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Aryss

TWOIAF only serves to confirm the great flaw of the series

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It happened many times in historical and medieval warfare, like Albania against the Ottoman empire, managed to last 25 years despite having 1/20th of the army the Ottoman's had....even drove them from their lands due to those tactics that you claim never worked.

But hey, continue being a jerk and talking about how others don't know enough about history, if you want. It always makes great debates....sigh.

No, what you don't realize is that those wars weren't like modern guerilla conflicts. They weren't handfuls of terrorists living together with the civilian population like normal people and now and then killing some enemy soldiers with a car bomb or a sniper shot like you can do nowadays, before going back to their regular lives.

They held territory, villages, cities, castles and were also gathered in relatively large bands or even armies. What differed from conventional fighting was that they tried avoiding committing to big field battles. But they would still have been targets for flying, nigh invulnerable weapons of mass destruction like Aegon's dragons were. Because you can't hide cities, castles, armies, or entire regions of the country from the enemy.

For that matter, the difference in power would have been extreme if applied to a modern conflict to. What Aegon is described as doing to Dorne would be like if USA started nuking Mexico. Do you think they could still win as long as they had some guerilla warriors?

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What you don't realize is that those wars weren't fought like modern guerilla conflicts. They weren't handfuls of terrorists living together with the civilian population like normal people and now and then killing some enemy soldiers with a car bomb or a sniper shot like you can do nowadays.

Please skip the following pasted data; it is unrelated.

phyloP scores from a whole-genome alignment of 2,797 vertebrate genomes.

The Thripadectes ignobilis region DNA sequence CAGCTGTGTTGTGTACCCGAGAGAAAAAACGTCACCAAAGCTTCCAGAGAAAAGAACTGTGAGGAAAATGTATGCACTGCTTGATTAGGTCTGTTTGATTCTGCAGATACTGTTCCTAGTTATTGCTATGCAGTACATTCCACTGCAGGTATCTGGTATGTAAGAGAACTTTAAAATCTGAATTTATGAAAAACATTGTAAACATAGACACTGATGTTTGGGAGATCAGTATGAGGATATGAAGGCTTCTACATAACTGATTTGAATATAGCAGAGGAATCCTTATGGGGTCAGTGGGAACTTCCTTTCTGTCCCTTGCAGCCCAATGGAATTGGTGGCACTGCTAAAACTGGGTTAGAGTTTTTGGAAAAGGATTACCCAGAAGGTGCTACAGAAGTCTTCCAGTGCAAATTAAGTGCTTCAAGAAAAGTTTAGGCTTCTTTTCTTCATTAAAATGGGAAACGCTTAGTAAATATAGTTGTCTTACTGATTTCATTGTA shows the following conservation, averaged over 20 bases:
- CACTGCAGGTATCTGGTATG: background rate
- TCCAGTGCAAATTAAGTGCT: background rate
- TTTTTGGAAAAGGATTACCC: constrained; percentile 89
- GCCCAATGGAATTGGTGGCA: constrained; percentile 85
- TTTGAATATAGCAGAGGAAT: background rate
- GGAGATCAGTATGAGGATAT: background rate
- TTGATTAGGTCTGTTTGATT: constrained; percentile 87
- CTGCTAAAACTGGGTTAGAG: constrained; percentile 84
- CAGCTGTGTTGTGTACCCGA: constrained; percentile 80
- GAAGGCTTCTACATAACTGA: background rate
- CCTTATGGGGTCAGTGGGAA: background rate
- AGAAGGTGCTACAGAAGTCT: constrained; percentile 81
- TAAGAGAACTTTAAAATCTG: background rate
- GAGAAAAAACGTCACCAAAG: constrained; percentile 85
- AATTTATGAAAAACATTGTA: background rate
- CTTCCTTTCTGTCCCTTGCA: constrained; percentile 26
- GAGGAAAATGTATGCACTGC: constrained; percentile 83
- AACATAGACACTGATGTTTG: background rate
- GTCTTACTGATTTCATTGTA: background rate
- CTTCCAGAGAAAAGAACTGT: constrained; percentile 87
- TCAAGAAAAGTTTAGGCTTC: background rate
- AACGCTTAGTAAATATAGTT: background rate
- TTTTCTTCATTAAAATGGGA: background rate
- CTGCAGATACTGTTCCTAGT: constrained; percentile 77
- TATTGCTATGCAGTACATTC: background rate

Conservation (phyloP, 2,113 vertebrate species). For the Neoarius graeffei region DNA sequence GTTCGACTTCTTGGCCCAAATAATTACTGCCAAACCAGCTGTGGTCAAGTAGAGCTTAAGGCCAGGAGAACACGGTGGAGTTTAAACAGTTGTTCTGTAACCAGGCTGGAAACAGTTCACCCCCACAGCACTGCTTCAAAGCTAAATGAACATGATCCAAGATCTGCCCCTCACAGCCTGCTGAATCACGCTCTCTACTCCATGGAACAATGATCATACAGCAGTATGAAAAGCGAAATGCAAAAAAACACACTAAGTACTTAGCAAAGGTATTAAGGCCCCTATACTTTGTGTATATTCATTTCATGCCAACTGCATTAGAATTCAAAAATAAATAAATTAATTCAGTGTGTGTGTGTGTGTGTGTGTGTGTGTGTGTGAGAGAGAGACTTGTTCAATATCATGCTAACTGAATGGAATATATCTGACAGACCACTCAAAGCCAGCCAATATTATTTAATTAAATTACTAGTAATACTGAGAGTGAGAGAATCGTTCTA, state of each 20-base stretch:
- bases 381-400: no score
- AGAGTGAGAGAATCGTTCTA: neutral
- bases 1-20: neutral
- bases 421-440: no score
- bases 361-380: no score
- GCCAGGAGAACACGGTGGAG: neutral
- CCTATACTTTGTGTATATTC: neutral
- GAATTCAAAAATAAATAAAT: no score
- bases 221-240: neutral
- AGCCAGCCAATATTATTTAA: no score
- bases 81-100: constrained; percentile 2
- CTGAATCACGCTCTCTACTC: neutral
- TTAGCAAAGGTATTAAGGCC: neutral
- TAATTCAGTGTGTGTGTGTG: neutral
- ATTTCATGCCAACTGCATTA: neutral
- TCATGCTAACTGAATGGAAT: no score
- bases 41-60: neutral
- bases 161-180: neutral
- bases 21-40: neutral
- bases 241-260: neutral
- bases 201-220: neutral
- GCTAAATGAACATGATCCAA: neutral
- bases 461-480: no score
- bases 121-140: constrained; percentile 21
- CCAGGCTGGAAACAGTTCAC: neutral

They held territory, villages, cities and castles and were also gathered in relatively large bands or even armies. What differed from conventional wars was that they avoided committing to big field battles. But they would still have been targets for flying, nigh invulnerable weapons of mass destruction like Aegon's dragons were. Because you can't hide cities, castles, armies, or entire regions of the country from the enemy.

Only the soldiers left the towns, and Aegon did not want to wipe out the population, so killing innocents and burning crops wasn't what he did...Dorne probably knew that. And hiding in huge mountains and deserts is much easier than you make it seem.

So again, the dragons did not change anything since Aegon didn't want to completely destroy Dorne, only make the Lords bow down. And they obviously didn't care about the towns/castles.

Anyways, you are arguing about how realistic a war is, when that war includes dragons...And they aren't in a specific point in time, so claiming they can only use certain tactics, based on real world timelines, is useless.

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Only the soldiers left the towns, and Aegon did not want to wipe out the population, so killing innocents and burning crops wasn't what he did...Dorne probably knew that. And hiding in huge mountains and deserts is much easier than you make it seem.

So again, the dragons did not change anything since Aegon didn't want to completely destroy Dorne, only make the Lords bow down. And they obviously didn't care about the towns/castles.